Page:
of consumers prefer Buttercreme

37%

vs.

of consumers prefer Whipped Topping

• Preference motivated by flavor, texture and aroma

• Appeal driven by dairy/cream flavor

• This fan base seeks a sweeter, more complex flavor with stronger vanilla notes

• This audience prefers a milder flavor, airier appearance and lighter texture

13% of consumers claim they are

Artificial Avoiders

THE RISING CONTENDER

BE BRILLIANT

Keep an eye on the new challenger: Artificial Avoider

Each topping has its own fans, but Brill brings them all together for the win. Fresh ideas, superior formulations and outstanding taste and quality for all types of cake toppings.

• Segment is growing every year • Reflects ongoing interest in clean, less artificial-seeming taste, texture and aroma

Learn more at brillinc.com • 1 866 98 BRILL © 2019 CSM Bakery Solutions, LLC. All Rights Reserved.

*Source: Brill Icing & Toppings Sensory Drivers Study

47%

WHIPPED TOPPING


MENU TRENDS

Research & Analysis

Bakery Sales Start at Breakfast It’s no secret that bakery sales are key to the breakfast daypart — and you can drive incremental purchase with innovation on the perimeter. Hot and fresh updates can come in format or flavor, depending on your shopper profile. For example, doughnuts are ubiquitous, and that case can always use a fresh new flavor. But you might also add bomboloni (see below) to your offering to appeal to a new customer in a unique way. Bomboloni MAC stage: Inception — Ethnic markets, ethnic independents, and fine dining. Trends start here and exemplify originality in flavor, preparation and presentation. Bomboloni is an Italian-style doughnut filled with ingredients such as fruit syrup, chocolate cream or custard. These mini pastries are great for snacking occasions, breakfast or desserts, and can appeal to a much larger audience through those dayparts.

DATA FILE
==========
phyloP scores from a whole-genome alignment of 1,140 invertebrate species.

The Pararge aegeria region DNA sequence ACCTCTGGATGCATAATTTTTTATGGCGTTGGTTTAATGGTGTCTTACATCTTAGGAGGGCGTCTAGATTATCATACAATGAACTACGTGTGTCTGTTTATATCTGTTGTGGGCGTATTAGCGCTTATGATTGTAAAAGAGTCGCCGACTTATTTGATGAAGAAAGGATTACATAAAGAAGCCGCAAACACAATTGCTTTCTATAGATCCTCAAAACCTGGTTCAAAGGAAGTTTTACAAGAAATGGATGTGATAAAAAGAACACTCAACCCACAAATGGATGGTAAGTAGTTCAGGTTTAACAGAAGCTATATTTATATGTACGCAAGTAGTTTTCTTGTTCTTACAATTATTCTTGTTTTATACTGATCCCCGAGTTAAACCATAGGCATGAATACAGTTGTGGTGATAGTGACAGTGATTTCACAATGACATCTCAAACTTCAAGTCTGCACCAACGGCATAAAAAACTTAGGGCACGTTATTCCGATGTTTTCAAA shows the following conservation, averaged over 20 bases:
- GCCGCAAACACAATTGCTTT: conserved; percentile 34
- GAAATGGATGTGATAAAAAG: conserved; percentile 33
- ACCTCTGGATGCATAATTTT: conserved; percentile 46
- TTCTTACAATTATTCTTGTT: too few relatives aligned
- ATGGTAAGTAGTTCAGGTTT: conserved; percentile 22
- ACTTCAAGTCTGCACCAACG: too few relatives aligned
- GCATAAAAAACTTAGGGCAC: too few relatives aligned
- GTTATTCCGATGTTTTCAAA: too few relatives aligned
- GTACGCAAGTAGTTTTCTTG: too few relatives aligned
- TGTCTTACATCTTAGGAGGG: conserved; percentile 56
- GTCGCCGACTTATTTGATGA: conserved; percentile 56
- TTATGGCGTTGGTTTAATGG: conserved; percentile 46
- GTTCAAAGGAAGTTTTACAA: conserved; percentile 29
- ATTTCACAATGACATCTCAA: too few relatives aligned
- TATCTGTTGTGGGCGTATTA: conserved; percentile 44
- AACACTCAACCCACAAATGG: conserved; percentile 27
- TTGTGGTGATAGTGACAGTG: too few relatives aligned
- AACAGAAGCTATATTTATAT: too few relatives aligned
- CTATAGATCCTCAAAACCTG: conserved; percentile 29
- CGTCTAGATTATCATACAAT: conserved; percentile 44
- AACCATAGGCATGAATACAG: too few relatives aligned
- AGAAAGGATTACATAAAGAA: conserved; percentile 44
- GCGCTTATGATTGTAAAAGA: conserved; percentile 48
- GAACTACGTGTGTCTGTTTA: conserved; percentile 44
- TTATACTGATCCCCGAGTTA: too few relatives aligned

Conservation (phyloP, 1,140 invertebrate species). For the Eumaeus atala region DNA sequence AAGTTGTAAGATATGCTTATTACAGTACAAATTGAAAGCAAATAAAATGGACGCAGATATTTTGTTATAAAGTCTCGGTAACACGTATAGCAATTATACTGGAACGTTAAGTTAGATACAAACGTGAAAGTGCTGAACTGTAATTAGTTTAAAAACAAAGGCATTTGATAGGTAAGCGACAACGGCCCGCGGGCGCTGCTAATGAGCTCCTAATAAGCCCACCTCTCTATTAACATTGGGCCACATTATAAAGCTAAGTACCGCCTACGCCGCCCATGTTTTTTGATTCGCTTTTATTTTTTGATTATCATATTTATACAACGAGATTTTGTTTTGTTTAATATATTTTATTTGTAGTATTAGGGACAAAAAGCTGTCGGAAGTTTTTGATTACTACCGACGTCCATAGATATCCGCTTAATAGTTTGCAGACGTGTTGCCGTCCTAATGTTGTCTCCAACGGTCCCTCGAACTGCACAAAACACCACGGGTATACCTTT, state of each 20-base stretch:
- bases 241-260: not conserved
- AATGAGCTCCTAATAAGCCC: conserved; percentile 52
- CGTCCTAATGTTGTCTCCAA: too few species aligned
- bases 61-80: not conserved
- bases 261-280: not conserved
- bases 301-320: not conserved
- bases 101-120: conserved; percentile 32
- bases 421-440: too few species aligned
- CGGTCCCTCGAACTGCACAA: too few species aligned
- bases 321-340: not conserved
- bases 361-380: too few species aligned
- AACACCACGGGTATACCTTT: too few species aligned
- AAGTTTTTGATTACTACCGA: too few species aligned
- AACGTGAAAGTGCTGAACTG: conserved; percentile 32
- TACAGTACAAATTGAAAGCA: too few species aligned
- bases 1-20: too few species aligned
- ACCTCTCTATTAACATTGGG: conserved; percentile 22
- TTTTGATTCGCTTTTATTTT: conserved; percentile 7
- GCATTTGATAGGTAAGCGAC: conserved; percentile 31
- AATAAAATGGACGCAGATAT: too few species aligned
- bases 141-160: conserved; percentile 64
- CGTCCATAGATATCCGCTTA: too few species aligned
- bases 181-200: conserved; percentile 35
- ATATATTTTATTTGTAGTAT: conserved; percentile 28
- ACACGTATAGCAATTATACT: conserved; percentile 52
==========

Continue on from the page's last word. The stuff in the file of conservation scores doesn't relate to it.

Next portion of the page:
14

Beignet MAC stage: Adoption — Ethnic aisle at supermarkets, casual independents, fast casual. Adoption-stage trends grow their base via lower price points and simpler prep methods. Still differentiated, these trends often feature premium and/or generally authentic ingredients.

Sweet Breads MAC stage: Proliferation — Proliferation-stage trends are adjusted for mainstream appeal. Often combined with popular applications (on a burger, pasta, etc.)

Another growing member of the doughnut family that can add spice to your bakery case is the beignet. This French dessert is made from deepfried choux pastry and can now be found on menus in various sizes and topped (or filled) with such ingredients as banana, strawberry or chocolate. The popular New Orleans version is dusted with powdered sugar.

Not to be confused with those other sweetbreads — a.k.a. organ meat from the thymus gland and pancreas — sweet breads such as banana and blueberry are still growing on menus. These can be excellent seasonal offerings or ways to manage overripe inventory from the produce department. Pumpkin bread is insanely popular in the fall, or you may have a regional offering that’s a hit during another time of the year. Sweet breads are also a great opportunity to create a “signature” item for your store.